Cognitive Skills, Gender and Risk Preferences
AbstractIn this paper we utilise data from a unique new birth‐cohort study to see how the risk preferences of young people are affected by cognitive skills and gender. We find that cognitive ability (measured by the percentile ranking for university entrance at age 18) has no effect on risk preferences measured at age 20. This is in contrast to experimental studies that use IQ measures to proxy cognitive skills. However we do find that gender matters. While young women are significantly more likely than young men to assess themselves as being prepared to take risks, women choose to invest significantly less when they are confronted with a clearly specified investment decision based on hypothetical lottery winnings. This difference between the impact of gender on risk attitudes and the hypothetical lottery investment suggests that impatience and framing affect young women and men differently.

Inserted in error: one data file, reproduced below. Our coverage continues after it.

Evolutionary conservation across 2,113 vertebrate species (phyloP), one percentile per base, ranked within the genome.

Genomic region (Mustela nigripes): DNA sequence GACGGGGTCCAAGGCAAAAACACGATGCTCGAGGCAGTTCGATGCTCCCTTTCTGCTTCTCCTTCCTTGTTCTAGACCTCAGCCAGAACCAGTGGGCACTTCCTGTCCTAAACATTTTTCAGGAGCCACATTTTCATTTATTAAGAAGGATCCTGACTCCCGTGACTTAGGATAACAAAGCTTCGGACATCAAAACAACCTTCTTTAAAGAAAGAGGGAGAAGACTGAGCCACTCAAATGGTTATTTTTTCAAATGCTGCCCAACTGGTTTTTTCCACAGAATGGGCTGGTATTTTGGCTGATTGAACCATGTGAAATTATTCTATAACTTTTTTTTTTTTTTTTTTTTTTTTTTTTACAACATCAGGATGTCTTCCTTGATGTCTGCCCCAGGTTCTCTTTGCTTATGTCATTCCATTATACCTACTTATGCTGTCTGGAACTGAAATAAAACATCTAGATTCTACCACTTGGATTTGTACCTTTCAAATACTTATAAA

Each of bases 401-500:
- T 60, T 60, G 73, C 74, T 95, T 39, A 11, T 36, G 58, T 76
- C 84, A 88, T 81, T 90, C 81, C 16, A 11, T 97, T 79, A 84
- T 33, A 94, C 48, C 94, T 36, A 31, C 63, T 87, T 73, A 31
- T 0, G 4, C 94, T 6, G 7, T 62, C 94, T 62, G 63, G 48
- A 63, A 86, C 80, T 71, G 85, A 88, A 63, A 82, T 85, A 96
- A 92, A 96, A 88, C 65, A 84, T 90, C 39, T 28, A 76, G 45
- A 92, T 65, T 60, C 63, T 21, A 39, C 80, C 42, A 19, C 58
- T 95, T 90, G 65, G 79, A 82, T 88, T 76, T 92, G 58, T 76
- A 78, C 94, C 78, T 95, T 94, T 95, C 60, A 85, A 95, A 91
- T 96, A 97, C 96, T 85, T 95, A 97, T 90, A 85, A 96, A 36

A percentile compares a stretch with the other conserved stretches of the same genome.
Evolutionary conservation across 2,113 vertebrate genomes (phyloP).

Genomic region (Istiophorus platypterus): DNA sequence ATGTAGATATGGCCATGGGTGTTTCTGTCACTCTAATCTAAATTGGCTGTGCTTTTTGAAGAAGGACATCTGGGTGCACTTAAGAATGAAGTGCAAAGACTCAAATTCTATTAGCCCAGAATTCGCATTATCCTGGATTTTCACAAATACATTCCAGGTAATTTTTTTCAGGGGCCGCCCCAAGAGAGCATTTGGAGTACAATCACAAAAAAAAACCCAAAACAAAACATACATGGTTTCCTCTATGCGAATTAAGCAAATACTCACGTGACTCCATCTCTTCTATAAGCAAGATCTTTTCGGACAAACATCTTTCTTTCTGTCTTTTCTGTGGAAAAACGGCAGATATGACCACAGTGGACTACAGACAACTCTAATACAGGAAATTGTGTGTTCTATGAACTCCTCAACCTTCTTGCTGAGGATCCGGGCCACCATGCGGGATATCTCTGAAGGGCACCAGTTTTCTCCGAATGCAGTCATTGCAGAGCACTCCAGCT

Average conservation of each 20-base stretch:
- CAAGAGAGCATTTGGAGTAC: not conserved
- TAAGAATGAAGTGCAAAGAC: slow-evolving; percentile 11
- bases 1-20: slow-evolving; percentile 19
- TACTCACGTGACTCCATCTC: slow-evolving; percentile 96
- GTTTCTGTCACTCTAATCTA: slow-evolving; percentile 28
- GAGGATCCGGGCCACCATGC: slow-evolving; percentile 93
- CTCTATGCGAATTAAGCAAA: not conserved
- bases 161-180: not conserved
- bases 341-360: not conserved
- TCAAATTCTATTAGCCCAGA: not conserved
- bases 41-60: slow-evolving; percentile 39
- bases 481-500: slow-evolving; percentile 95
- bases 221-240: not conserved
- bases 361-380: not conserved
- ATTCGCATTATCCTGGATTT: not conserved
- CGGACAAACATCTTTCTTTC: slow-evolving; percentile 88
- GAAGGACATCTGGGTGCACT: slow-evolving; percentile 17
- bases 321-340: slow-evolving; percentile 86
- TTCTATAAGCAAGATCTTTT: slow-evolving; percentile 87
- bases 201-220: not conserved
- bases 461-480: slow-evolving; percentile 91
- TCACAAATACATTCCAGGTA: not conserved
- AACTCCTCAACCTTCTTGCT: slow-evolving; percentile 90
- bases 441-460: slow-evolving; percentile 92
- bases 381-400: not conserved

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Bibliographic InfoPaper provided by Institute for the Study of Labor (IZA) in its series IZA Discussion Papers with number 6997.
Length: 29 pages
Date of creation: Nov 2012
Date of revision:
Publication status: published in: Economic Record, 2013, 89 (284),19-30
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Other versions of this item:
- D01 - Microeconomics - - General - - - Microeconomic Behavior: Underlying Principles
- D80 - Microeconomics - - Information, Knowledge, and Uncertainty - - - General
- J16 - Labor and Demographic Economics - - Demographic Economics - - - Economics of Gender; Non-labor Discrimination
- J24 - Labor and Demographic Economics - - Demand and Supply of Labor - - - Human Capital; Skills; Occupational Choice; Labor Productivity
This paper has been announced in the following NEP Reports:
- NEP-ALL-2012-12-06 (All new papers)
- NEP-CBE-2012-12-06 (Cognitive & Behavioural Economics)
- NEP-DEM-2012-12-06 (Demographic Economics)
- NEP-ENT-2012-12-06 (Entrepreneurship)
- NEP-EXP-2012-12-06 (Experimental Economics)
- NEP-NEU-2012-12-06 (Neuroeconomics)
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